Soon there will be two Mormons running for president if Jon Huntsman, the former governor of Utah, follows through on his plans to join former Massachusetts governor Mitt Romney in the race for the Republican nomination. We look forward to hearing more from them but otherwise would note only that they seem to meet the qualifications prescribed in the Constitution: They are both natural-born citizens over 35 years old who have resided in the United States for at least 14 years.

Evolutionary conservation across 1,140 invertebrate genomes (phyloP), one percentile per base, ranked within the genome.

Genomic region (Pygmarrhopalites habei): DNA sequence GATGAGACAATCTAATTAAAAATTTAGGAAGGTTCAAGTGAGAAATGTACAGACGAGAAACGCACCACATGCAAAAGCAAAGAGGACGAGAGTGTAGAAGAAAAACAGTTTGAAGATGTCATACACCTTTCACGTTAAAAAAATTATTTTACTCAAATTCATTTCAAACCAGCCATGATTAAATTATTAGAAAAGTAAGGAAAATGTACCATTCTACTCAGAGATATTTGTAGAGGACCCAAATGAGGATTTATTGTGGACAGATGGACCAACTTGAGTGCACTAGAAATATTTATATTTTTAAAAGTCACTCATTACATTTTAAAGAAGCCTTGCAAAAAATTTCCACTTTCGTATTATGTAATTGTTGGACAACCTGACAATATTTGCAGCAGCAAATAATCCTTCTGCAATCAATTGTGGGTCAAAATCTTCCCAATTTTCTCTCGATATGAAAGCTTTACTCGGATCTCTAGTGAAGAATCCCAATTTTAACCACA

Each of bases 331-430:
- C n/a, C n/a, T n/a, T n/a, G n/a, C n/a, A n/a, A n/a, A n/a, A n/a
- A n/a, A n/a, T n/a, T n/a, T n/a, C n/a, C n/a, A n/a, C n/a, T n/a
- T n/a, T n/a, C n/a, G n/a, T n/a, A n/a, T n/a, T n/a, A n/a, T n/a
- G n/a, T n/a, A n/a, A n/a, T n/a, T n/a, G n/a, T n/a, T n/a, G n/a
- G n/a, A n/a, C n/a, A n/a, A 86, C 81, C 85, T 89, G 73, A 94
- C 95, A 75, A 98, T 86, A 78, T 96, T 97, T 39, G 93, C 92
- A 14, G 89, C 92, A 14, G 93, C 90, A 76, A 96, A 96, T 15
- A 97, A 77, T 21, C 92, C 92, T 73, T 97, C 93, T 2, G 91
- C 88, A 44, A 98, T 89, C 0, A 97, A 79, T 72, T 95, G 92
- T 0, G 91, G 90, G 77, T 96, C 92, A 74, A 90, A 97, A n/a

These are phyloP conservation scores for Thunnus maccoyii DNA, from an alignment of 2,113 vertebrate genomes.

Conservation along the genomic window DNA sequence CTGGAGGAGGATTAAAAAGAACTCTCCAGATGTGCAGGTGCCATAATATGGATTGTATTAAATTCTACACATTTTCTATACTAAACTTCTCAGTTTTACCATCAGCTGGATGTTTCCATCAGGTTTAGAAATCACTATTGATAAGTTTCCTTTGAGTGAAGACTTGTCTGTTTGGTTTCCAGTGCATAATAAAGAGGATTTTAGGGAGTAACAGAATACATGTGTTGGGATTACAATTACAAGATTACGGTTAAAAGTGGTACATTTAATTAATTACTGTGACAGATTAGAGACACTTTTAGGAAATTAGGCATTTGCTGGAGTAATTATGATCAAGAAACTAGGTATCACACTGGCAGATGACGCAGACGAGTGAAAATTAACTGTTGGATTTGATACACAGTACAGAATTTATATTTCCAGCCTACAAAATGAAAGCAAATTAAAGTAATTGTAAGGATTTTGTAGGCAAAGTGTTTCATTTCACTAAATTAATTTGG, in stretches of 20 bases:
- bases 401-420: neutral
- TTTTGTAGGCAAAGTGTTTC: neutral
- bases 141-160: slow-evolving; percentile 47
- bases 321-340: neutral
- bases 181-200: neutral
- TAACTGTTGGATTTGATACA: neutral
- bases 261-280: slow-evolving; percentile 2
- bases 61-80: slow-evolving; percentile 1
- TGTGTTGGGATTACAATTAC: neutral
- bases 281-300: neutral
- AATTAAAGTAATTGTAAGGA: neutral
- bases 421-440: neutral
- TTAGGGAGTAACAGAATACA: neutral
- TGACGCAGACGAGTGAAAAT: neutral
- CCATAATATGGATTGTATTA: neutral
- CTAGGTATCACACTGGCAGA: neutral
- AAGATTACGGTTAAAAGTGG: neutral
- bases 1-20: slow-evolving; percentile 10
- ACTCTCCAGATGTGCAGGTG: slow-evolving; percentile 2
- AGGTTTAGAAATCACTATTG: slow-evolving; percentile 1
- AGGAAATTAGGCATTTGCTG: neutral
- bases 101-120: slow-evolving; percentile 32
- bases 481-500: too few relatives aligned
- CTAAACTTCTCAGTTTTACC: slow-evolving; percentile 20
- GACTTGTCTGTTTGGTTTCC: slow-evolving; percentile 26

Yet according to a new poll by the Pew Research Center on People, Politics and the Press, 25 percent of Americans say that they are less likely to vote for a member of the Church of Jesus Christ of Latter-day Saints. These results are consistent with other polls stretching back more than four decades. The public’s relative reluctance to judge Mormon candidates as individuals contrasts to progress in attitudes toward other characteristics: According to Pew, only 3 percent of Americans would oppose a black candidate, and 7 percent would object to a woman. Since 2007, willingness to vote for a gay candidate has risen from 51 percent to 62 percent.
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